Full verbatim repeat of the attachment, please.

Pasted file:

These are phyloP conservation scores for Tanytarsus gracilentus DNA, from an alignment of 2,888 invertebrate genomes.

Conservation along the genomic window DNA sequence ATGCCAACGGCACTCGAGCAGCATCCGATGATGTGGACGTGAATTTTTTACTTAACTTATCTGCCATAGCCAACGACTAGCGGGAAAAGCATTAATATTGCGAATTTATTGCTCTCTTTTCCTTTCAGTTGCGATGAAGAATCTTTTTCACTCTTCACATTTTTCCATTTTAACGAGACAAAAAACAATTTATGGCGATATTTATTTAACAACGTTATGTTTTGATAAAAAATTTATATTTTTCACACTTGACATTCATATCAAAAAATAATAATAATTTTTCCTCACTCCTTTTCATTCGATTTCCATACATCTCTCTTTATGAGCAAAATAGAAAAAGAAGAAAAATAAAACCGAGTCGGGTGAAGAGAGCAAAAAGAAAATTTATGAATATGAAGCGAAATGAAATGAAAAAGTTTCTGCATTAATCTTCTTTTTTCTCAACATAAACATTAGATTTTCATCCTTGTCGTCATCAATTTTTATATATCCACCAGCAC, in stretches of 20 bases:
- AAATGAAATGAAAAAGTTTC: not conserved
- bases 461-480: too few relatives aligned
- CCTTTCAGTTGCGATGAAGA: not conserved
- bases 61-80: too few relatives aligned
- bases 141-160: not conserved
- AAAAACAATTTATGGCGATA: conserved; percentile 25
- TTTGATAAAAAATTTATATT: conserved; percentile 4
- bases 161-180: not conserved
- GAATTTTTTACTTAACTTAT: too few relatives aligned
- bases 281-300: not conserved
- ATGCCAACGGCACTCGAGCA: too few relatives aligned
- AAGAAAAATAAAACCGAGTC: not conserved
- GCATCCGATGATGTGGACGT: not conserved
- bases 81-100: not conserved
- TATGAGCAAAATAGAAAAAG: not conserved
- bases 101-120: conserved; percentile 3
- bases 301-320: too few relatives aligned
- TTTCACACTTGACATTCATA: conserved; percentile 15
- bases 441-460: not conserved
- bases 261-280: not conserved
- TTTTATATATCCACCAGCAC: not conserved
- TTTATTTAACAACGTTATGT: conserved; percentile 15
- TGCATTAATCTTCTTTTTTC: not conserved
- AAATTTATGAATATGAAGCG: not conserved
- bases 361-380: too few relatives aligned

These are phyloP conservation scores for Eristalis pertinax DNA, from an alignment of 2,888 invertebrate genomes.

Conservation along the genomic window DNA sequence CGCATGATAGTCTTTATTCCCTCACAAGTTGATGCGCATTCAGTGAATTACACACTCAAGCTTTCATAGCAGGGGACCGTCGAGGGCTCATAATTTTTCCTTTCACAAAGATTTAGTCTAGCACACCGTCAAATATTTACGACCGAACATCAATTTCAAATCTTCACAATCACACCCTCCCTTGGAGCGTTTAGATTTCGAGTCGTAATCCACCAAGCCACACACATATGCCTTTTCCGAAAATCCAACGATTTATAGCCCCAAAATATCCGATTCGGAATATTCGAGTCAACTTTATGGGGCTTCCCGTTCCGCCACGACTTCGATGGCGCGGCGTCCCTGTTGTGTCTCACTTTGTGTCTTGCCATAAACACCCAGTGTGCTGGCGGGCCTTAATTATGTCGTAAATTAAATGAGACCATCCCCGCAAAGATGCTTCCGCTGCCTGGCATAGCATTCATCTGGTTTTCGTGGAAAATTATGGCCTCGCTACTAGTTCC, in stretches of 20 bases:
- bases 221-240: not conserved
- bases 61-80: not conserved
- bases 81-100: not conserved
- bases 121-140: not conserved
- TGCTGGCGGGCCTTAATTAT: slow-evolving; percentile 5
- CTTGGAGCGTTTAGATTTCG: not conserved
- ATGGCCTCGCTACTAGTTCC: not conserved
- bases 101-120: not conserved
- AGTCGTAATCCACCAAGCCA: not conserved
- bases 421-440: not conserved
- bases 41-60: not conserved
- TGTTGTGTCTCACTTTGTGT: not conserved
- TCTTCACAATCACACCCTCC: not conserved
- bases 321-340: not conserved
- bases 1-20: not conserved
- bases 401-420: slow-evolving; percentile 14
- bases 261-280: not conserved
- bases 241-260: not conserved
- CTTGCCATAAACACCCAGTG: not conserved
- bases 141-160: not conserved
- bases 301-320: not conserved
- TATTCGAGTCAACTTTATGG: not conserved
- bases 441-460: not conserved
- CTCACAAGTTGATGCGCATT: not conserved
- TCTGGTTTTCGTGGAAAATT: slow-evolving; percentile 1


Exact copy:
These are phyloP conservation scores for Tanytarsus gracilentus DNA, from an alignment of 2,888 invertebrate genomes.

Conservation along the genomic window DNA sequence ATGCCAACGGCACTCGAGCAGCATCCGATGATGTGGACGTGAATTTTTTACTTAACTTATCTGCCATAGCCAACGACTAGCGGGAAAAGCATTAATATTGCGAATTTATTGCTCTCTTTTCCTTTCAGTTGCGATGAAGAATCTTTTTCACTCTTCACATTTTTCCATTTTAACGAGACAAAAAACAATTTATGGCGATATTTATTTAACAACGTTATGTTTTGATAAAAAATTTATATTTTTCACACTTGACATTCATATCAAAAAATAATAATAATTTTTCCTCACTCCTTTTCATTCGATTTCCATACATCTCTCTTTATGAGCAAAATAGAAAAAGAAGAAAAATAAAACCGAGTCGGGTGAAGAGAGCAAAAAGAAAATTTATGAATATGAAGCGAAATGAAATGAAAAAGTTTCTGCATTAATCTTCTTTTTTCTCAACATAAACATTAGATTTTCATCCTTGTCGTCATCAATTTTTATATATCCACCAGCAC, in stretches of 20 bases:
- AAATGAAATGAAAAAGTTTC: not conserved
- bases 461-480: too few relatives aligned
- CCTTTCAGTTGCGATGAAGA: not conserved
- bases 61-80: too few relatives aligned
- bases 141-160: not conserved
- AAAAACAATTTATGGCGATA: conserved; percentile 25
- TTTGATAAAAAATTTATATT: conserved; percentile 4
- bases 161-180: not conserved
- GAATTTTTTACTTAACTTAT: too few relatives aligned
- bases 281-300: not conserved
- ATGCCAACGGCACTCGAGCA: too few relatives aligned
- AAGAAAAATAAAACCGAGTC: not conserved
- GCATCCGATGATGTGGACGT: not conserved
- bases 81-100: not conserved
- TATGAGCAAAATAGAAAAAG: not conserved
- bases 101-120: conserved; percentile 3
- bases 301-320: too few relatives aligned
- TTTCACACTTGACATTCATA: conserved; percentile 15
- bases 441-460: not conserved
- bases 261-280: not conserved
- TTTTATATATCCACCAGCAC: not conserved
- TTTATTTAACAACGTTATGT: conserved; percentile 15
- TGCATTAATCTTCTTTTTTC: not conserved
- AAATTTATGAATATGAAGCG: not conserved
- bases 361-380: too few relatives aligned

These are phyloP conservation scores for Eristalis pertinax DNA, from an alignment of 2,888 invertebrate genomes.

Conservation along the genomic window DNA sequence CGCATGATAGTCTTTATTCCCTCACAAGTTGATGCGCATTCAGTGAATTACACACTCAAGCTTTCATAGCAGGGGACCGTCGAGGGCTCATAATTTTTCCTTTCACAAAGATTTAGTCTAGCACACCGTCAAATATTTACGACCGAACATCAATTTCAAATCTTCACAATCACACCCTCCCTTGGAGCGTTTAGATTTCGAGTCGTAATCCACCAAGCCACACACATATGCCTTTTCCGAAAATCCAACGATTTATAGCCCCAAAATATCCGATTCGGAATATTCGAGTCAACTTTATGGGGCTTCCCGTTCCGCCACGACTTCGATGGCGCGGCGTCCCTGTTGTGTCTCACTTTGTGTCTTGCCATAAACACCCAGTGTGCTGGCGGGCCTTAATTATGTCGTAAATTAAATGAGACCATCCCCGCAAAGATGCTTCCGCTGCCTGGCATAGCATTCATCTGGTTTTCGTGGAAAATTATGGCCTCGCTACTAGTTCC, in stretches of 20 bases:
- bases 221-240: not conserved
- bases 61-80: not conserved
- bases 81-100: not conserved
- bases 121-140: not conserved
- TGCTGGCGGGCCTTAATTAT: slow-evolving; percentile 5
- CTTGGAGCGTTTAGATTTCG: not conserved
- ATGGCCTCGCTACTAGTTCC: not conserved
- bases 101-120: not conserved
- AGTCGTAATCCACCAAGCCA: not conserved
- bases 421-440: not conserved
- bases 41-60: not conserved
- TGTTGTGTCTCACTTTGTGT: not conserved
- TCTTCACAATCACACCCTCC: not conserved
- bases 321-340: not conserved
- bases 1-20: not conserved
- bases 401-420: slow-evolving; percentile 14
- bases 261-280: not conserved
- bases 241-260: not conserved
- CTTGCCATAAACACCCAGTG: not conserved
- bases 141-160: not conserved
- bases 301-320: not conserved
- TATTCGAGTCAACTTTATGG: not conserved
- bases 441-460: not conserved
- CTCACAAGTTGATGCGCATT: not conserved
- TCTGGTTTTCGTGGAAAATT: slow-evolving; percentile 1